I’m often asked how I first ‘got into’ Shakespeare, and naturally this starts me thinking of my earliest memories of his work. I have no recollection of encountering it when I was a little boy either at home or at primary school. I went to a grammar school – Kingston High School, Hull – in 1941, at the age of eleven, and it must have been in the first form there that I remember reading A Midsummer Night’s Dream around the class. I must have read Hermia because I remember in my innocence feeling a frisson of daring at having to say the word ‘hell’ in the line ‘O hell! To choose love through another’s eyes.’ We were an innocent lot in those days.
But it was not all reading round the class. Even then we often, to use the slogan recently adopted by the Royal Shakespeare Company’s Education Department, ‘stood up’ for Shakespeare. It can only have been a year or so later that I was on my feet in front of Mr Woolf’s English class wielding a ruler as Cassius in the quarrel scene from Julius Caesar.
These were superficial encounters. Higher up the school we had as a teacher one Mr Large – Edmund John Cyril Large, but the ‘Mr’ sticks – who had a profound influence on my academic and cultural development. It was when he introduced the class to Sonnet 29 – the subject of a recent blog by Paul Edmondson – that I was first deeply stirred by Shakespeare’s language. It was a time of emotional development, of sentimental friendships and the first stirrings of love, and I identified especially with the emotions expressed in the poem’s closing couplet:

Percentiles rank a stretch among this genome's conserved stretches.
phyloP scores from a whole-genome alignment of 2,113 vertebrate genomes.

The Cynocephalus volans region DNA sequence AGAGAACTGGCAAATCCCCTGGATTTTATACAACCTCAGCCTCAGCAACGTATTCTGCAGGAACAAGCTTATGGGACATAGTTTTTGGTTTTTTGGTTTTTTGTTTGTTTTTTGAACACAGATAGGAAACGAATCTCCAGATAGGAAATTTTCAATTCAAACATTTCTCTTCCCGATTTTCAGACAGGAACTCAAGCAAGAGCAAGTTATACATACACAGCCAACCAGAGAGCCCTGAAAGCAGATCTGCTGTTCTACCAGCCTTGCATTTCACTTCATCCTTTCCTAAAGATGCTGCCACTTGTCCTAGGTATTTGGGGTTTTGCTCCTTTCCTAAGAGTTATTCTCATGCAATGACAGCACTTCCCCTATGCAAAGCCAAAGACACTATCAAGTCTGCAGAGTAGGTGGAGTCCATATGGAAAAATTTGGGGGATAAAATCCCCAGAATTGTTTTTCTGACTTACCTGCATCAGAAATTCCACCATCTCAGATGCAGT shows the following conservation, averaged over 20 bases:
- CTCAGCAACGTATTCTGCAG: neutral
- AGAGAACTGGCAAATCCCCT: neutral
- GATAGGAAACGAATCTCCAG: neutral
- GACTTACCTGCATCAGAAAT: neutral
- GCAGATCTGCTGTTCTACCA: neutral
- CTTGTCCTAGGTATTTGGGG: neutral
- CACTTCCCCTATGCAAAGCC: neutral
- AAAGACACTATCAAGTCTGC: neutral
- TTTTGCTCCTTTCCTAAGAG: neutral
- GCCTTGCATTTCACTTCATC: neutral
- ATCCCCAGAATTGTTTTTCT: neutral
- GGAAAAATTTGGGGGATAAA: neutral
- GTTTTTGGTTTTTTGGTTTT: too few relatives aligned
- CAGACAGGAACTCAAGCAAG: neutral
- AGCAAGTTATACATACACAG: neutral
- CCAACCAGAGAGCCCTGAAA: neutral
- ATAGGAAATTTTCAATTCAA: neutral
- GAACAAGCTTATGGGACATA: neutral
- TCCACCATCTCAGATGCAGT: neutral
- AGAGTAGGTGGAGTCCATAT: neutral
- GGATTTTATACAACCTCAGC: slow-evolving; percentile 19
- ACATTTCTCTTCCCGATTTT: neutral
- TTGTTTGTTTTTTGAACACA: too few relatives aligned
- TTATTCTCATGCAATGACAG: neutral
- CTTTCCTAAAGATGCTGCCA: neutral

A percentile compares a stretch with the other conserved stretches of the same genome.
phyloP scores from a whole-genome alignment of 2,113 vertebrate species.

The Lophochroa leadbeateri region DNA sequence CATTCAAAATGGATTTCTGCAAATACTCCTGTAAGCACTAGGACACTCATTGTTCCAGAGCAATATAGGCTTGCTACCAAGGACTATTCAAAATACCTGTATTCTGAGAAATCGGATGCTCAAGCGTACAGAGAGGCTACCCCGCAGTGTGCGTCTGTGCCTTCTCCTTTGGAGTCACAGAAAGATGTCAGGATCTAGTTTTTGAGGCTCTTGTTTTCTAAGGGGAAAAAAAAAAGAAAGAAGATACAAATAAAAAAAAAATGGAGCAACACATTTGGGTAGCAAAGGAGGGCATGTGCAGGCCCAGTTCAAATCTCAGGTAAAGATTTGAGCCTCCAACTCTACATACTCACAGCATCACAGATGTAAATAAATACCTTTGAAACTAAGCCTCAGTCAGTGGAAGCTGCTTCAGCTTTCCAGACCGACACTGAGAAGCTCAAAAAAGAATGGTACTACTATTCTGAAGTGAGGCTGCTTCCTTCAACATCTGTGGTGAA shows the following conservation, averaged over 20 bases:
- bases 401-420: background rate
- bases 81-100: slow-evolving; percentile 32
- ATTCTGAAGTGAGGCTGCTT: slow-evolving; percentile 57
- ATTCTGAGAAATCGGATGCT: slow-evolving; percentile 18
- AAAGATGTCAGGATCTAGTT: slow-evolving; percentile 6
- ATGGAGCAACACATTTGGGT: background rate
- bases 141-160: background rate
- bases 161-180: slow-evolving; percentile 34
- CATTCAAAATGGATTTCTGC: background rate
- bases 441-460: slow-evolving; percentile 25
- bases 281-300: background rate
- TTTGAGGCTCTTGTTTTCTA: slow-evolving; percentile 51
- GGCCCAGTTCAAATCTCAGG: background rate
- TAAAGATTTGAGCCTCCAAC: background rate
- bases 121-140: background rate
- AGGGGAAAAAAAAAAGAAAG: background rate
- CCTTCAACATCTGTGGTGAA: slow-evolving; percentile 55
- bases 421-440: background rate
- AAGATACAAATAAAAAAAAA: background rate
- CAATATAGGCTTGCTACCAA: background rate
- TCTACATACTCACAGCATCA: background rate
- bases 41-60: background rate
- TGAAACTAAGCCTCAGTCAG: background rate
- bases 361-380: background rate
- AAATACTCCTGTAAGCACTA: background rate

For thy sweet love remembered such wealth brings
That then I scorn to change my heart with kings’.
Mr Large was himself a fine actor, understandably inclined to allocate himself the leading roles. He regularly directed the school play, but we didn’t ‘do’ Shakespeare when I was there. The summit of my actorly achievement was Sir Peter Teazle in Sheridan’s School for Scandal. My breeches slipped down at the dress rehearsal, revealing a colourful pair of bathing trunks.
It was in class that I had my first, deeply moving acquaintance with King Lear, greatest of the plays. Rather than reading round the class we were assigned the roles. I – a slightly built lad – was given the Fool. I remember reading ‘And I’ll go to bed at noon’ as if it was funny, only to have it gently pointed out that since these were the character’s last words in the play maybe they should be spoken with a touch of pathos. I’m not so sure now.
Mr Large was a truly civilized man. He and his wife would entertain some of his sixth-formers in their home. There I remember discussing the theatre reviews of Harold Hobson and Kenneth Tynan as they appeared, hearing about the first performance of Britten’s Peter Grimes, and listening to Mahler’s Fourth Symphony from the Proms, with the enchanting Elisabeth Schumann singing the child’s dream of heaven that forms the last movement. Several of Mr Large’s pupils – Tom Courtenay, Malcolm Storry, and John Alderton among them – went on to become professional actors.
It was while I was at school too that I saw my first professional Shakespeare, acted by Donald Wolfit and his somewhat ramshackle company, and it was because of my schooling that I chose to go to university in London, where I could see more theatre and hear more music. More of that on another occasion, perhaps.